Once I hit mile 6.5, the half marathoners split from us to head back towards the end. At that point when we got onto the 2nd bridge, I felt the winds that had been semi-blocked by the larger crowd on the first bridge. The wind was torturous, it kept me cool I suppose, but it was constant, it was hard, and it was right in my face. I would describe it by telling you to turn a big standing fan on high and trying to run straight into it- not fun! I tried really hard to run as close to the bridge siding as possible because that at least took some of the impact from the wind and then I only had to fight it from about the hip up. At about mile 7 with a good 4 miles and mass incline still to go on this bridge my mental state started to falter. I thought about how many miles I still had to go, and how brutal it would be to have to fight the wind the whole way. At about mile 9 I got really discouraged, this was getting hard, my legs already felt tired, there had been no Gatorade on the course yet, and the sun was now out in full force. Despite all these mounting negatives, I was still about a minute ahead of pace at mile 10. That is where the next hill started.

Starting up the next hill, I knew it was make or break time right here at mile 10. I kept my head down and just kept pushing, I knew that the downhill would also come before I hit mile 11, so I knew even if I slowed down on the uphill I would be able to make it up on the downhill. Well I took all advice to just pump my arms, stay on my toes, keep my head down. I made it to the top a little tired, but as soon as it leveled off the wind got worse, I actually had to pay attention to make sure it didn’t blow me off the bridge. The downhill offered no help with the pace because the wind was basically negating all of my efforts to go faster, and as my Garmin beeped at mile 11 I saw my first mile over pace- 9:53, FAIL!

I knew 1 slow mile wouldn’t kill me, but I felt so discouraged that it came on a mile that should have been quick, my pace after the uphill was at 10:03, so how was it possible that I only gained back 10 seconds over a very long 1/2 mile downhill????? As we came off the bridge shortly after the mile 11 marker, I had John waiting for me with another water bottle. I was SO thankful that he had gone out for us with water, because I may have literally died without it. The water stations were running out of water/cups and had so few people that you often had to move off the course to grab water from the table.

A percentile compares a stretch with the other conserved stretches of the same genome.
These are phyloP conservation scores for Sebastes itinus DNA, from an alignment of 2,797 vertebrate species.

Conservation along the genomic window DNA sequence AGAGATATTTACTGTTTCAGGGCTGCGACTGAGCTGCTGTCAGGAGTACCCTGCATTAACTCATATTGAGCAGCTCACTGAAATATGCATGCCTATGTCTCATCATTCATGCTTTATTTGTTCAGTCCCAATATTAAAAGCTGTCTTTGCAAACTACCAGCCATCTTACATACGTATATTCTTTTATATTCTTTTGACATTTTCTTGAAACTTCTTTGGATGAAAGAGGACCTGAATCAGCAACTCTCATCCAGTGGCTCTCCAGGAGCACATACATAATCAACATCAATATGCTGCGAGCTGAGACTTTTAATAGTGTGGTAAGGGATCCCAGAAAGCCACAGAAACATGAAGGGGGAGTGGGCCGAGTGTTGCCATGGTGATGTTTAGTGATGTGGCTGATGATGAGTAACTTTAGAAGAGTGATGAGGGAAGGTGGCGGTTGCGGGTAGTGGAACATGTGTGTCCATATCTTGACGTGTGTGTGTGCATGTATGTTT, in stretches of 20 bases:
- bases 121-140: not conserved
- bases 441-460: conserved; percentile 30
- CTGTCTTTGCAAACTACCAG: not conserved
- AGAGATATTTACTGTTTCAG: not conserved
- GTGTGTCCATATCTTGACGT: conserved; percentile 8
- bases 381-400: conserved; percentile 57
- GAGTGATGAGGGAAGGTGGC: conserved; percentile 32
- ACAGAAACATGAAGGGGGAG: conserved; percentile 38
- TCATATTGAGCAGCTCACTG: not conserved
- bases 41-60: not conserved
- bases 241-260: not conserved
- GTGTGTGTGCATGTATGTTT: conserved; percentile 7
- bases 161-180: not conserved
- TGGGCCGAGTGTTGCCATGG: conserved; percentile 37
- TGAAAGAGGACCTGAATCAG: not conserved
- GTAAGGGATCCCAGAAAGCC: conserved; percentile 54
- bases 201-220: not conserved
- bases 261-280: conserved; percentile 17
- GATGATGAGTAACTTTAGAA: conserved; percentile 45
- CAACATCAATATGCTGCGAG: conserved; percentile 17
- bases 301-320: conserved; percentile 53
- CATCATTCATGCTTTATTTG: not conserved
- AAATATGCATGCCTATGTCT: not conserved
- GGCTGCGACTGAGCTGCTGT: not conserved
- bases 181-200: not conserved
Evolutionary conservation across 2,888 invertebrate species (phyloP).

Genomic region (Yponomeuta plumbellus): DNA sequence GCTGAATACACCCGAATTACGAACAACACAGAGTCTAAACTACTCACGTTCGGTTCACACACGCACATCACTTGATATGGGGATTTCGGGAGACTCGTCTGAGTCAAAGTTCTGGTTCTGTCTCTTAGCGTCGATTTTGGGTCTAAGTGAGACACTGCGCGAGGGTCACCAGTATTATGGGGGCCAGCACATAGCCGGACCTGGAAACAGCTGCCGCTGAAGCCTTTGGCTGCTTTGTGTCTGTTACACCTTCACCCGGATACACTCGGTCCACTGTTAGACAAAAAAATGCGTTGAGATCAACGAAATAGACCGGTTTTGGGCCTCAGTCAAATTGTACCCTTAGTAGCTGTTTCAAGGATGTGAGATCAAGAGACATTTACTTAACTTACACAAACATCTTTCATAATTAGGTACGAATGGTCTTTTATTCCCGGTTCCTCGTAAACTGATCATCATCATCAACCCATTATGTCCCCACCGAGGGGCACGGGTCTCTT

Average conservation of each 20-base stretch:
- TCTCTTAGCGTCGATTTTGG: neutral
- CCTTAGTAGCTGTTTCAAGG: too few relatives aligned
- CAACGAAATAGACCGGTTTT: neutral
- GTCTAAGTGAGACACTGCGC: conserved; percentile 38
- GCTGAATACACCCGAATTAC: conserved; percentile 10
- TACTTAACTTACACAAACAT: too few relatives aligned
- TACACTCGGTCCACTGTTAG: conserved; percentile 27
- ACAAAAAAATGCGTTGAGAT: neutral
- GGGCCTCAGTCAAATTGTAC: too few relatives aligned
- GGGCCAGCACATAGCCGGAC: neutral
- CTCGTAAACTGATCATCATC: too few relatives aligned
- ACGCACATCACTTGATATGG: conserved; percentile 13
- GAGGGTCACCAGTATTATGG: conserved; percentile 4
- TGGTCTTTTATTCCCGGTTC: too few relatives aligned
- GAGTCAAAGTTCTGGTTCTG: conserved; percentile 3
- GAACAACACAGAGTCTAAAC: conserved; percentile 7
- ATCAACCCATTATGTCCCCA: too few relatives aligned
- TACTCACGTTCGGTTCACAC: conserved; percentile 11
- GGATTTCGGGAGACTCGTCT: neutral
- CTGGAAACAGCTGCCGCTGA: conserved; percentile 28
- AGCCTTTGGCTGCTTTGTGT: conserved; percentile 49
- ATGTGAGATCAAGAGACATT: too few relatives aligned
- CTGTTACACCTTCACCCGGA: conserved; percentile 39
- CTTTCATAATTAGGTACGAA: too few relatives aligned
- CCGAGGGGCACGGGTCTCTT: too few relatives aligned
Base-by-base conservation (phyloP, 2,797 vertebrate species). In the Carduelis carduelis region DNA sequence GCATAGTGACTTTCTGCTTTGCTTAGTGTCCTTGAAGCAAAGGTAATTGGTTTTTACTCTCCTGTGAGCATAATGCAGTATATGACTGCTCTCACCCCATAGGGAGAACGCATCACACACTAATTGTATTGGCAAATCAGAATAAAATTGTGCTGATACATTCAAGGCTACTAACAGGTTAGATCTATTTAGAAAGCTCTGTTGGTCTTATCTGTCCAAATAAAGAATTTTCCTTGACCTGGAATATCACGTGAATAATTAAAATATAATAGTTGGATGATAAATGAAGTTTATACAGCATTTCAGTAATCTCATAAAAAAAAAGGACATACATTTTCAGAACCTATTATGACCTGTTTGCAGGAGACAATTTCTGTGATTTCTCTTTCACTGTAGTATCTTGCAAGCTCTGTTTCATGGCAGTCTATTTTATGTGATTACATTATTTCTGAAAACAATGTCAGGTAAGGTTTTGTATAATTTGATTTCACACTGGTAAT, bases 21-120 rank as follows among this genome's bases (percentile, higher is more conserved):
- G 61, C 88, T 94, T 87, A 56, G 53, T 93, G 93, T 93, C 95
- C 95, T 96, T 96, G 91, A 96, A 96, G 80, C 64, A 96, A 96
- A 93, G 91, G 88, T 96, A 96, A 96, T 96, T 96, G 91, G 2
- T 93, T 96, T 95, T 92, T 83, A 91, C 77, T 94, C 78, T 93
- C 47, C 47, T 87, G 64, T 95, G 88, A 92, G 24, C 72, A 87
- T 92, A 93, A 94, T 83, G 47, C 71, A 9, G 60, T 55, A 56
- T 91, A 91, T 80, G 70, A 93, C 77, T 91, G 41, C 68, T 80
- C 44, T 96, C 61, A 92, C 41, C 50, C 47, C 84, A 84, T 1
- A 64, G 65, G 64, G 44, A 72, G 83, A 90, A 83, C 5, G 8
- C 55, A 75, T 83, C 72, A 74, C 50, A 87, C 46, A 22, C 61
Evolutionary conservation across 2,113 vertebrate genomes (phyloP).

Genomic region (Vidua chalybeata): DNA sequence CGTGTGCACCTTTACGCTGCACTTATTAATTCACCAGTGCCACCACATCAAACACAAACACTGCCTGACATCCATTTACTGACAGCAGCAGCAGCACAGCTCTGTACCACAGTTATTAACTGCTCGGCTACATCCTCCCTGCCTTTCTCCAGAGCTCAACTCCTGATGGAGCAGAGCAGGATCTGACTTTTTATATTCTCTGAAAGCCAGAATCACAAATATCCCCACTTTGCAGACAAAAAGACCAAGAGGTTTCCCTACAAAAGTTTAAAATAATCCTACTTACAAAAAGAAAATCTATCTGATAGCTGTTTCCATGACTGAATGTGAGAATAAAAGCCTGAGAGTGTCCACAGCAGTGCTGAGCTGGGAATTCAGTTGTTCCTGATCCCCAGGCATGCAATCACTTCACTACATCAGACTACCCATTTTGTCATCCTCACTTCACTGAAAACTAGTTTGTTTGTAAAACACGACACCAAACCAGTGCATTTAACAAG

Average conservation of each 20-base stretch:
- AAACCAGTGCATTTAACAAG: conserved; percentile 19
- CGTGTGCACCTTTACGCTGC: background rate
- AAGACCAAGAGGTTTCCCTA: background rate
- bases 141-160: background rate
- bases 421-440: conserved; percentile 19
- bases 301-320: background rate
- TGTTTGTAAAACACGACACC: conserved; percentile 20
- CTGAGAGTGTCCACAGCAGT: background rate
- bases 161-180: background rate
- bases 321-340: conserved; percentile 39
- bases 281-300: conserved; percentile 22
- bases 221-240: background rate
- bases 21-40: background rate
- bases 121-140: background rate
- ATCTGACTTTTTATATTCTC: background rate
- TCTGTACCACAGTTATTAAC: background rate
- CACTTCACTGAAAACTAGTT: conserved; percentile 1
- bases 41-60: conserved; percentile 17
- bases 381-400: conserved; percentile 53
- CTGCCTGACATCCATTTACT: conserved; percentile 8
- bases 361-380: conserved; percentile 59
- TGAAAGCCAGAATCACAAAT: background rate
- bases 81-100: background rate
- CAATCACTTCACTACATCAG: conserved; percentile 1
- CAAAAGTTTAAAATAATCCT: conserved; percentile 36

Approaching the area where I would be passing the leader as we all started the turn back I kept my eyes open for Penny, I knew I would see her if she was on or ahead of pace. If I had been 15 seconds slower we would have missed each other, but I saw her as she was turning to go back over the bridge, and was SO excited to let her know that at that point she was the 3rd overall female!!!!! At that point I made another right turn to run along on the road closest to the beach, and the last mile and half stretch that would take me to the turn around point.

Another mental boost from seeing Penny, and I was still in range of my goal, but I needed to catch a break. I actually got excited that I was off the bridges and would have a good 3.5 miles with a break from the wind, boy was I wrong. Running so close to the beach, even though there were big houses along the road, the breeze was at it worst, I was baffled that it was so bad, and that it was effecting me so much, but it was. Right here at mile 12 is when I saw 9:59 and knew I was at the point where I needed to re-evaluate. I felt like the effort I was having to put in to hit a 9:40 mile was equal to what I would normally put in to hit a 9:00 mile.

Finally we turned around and I crossed the halfway mark. As we did I checked my Garmin and it was literally at 2:07:19, so I would have to have a perfectly even split (or negative) to hit 4:15, and at that exact second I threw away my time goal and knew I had to run my race on that course in these conditions, not my ideal course and conditions race. It took me about a mile to really get comfortable with this idea, but so many of the people around me were already walking and looked like they were struggling, and at that point I still felt physically in it, so I felt thankful. I made the turn after mile 14 to get back on the monster bridge, and grab another water bottle from John. I went ahead and told him he needed to not expect me until around 4:30, that the wind was just too bad, and I was already hurting. 

I walked through the water station at the base of that bridge since once I was on it, it was an immediate and steep 1/2 mile uphill. That was my first walk break of the race. I made it up the bridge and passed several people who had to stop and walk, I just kept my head down again, and sucked it up. Downhill was non-impressive again, and after that the bridge flattened out and the wind came back. It was more of a cross/tail wind going back so not nearly as bad, but since this bridge curved and didn’t run an even north/south, when we curved it came back in my face again. I held my pace pretty well until mile 18 when I came off the bridge, I was still in the low 10:00s and was only walking through the water stations. I had only had Gatorade once at mile 12 and had not seen it the rest of the course. I grabbed 1 last water from John and mile 18 and asked him to make a change in plans and meet me at mile 23ish in the middle of the last bridge before the monstrous final hill at mile 25.